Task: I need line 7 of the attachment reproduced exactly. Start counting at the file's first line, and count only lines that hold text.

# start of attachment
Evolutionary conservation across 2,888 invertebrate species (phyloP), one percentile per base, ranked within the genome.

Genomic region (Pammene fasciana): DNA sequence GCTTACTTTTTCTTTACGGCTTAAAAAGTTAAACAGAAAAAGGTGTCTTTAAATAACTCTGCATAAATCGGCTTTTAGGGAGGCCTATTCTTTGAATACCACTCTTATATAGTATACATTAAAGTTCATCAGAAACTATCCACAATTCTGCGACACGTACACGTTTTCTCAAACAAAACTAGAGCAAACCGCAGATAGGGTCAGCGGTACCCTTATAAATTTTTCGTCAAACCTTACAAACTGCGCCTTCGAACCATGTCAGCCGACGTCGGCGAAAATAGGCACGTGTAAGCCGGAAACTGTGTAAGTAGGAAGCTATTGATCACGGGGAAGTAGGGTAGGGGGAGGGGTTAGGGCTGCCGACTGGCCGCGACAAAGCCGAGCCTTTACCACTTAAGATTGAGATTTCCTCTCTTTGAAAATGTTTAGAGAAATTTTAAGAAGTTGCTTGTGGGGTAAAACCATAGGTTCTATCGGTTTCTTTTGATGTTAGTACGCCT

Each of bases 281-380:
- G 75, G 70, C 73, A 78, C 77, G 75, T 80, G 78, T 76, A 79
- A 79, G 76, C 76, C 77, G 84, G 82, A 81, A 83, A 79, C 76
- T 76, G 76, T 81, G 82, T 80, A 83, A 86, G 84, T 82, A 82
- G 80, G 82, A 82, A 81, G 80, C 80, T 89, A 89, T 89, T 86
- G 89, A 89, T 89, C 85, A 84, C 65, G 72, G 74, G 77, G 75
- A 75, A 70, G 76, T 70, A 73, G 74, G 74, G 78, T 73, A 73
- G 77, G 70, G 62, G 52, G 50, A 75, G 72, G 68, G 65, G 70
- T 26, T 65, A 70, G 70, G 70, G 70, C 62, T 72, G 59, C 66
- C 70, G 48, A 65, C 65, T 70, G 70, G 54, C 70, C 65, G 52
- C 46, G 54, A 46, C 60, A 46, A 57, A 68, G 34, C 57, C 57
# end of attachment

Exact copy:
- G 80, G 82, A 82, A 81, G 80, C 80, T 89, A 89, T 89, T 86